I like the Fulltone OCD because it can be nearly transparent at low gain settings and it also seems to blend in well with the distortion in the 5E3 in a very organic, natural way. I use it more as a tonal flavoring than anything. The Barber Electronics Barb-E-Q is a equalizer that gives you a three band tone stack with an additional three preset personalities: Tweed, Blackface, and Marshall, it also has a pull boost feature on the Mid Pot which I don’t often use with a 5E3. Again, more for tonal variety than anything else. Popping the Blackface setting into the mix really enhances the pseudo-Twin personality and goosing the Treble pot on it invokes a “Bright Switch” ambiance. The OCD and the Barb-E-Q go into the front end of either one of the 5E3 amps.
Time based effects sound so good through the Unleash effects loop that I’ve recently upgraded them to a a TC Electronics Flashback +4 Delay and Hall of Fame Reverb. The clarity of the loop is such that you can hear the effects quite distinctly even if you turn them down to levels where they would be rendered into mush by sending them through a distorting poser amp stage.
What you hear in the Unleash loop sounds much more like what you’d hear on a recording where effects are added post amplifier. There are some delays in the Flashback with a slight chorusing effect when applied to a clean signal results in this stunning shimmering sound. I’m still experimenting here and look forward to when programming software for both the TC pedals comes out next month.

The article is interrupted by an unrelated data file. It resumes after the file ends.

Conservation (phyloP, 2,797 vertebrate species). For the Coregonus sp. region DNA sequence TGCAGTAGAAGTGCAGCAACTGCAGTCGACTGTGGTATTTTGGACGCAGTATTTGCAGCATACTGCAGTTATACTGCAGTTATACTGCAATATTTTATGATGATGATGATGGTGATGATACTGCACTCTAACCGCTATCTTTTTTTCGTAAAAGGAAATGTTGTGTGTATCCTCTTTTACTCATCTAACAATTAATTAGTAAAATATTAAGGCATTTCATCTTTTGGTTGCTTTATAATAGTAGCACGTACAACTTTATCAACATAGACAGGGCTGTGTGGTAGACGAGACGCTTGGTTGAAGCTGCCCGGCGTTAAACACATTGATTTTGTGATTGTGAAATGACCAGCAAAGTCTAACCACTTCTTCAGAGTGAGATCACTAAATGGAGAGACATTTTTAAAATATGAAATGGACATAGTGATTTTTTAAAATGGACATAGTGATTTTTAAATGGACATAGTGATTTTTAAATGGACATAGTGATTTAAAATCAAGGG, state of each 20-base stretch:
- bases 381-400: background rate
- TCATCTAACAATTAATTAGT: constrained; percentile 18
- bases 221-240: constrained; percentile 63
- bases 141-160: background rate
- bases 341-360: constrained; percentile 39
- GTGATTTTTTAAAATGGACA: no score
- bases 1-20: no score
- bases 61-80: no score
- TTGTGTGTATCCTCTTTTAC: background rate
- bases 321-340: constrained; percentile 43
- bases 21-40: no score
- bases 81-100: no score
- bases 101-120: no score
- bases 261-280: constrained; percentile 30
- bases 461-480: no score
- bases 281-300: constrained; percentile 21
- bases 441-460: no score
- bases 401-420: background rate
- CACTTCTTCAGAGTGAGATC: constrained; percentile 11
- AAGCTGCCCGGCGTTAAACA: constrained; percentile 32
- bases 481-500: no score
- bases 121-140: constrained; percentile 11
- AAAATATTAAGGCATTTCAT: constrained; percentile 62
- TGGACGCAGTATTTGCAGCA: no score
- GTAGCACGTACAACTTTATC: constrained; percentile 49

Going back to the original premise of this post, the thing to keep in mind is that all of this is totally scalable; raging distortion at bedroom levels to thunderous cleans and everything in between. For very low levels, where people do not hear bass at the same intensity as other frequencies, you can stick an EQ pedal like a BOSS GE-7 into the loop and get as full a sound as you want at whisper volumes.
The Texas Heat and the Jensen Tornado didn’t strike me as an obvious combination, but they work quite well together and provide a nice contrast with the Jensen adding a little more bottom end than the Eminence. The Texas Heat is rated as being more sensitive then the Jensen, but I don’t really hear that with them sitting side by side. You do get that interesting sense of motion though, that you get when using two dissimilar speakers. There’s a sense of more harmonic complexity as well along withe impression of the sound source moving in location.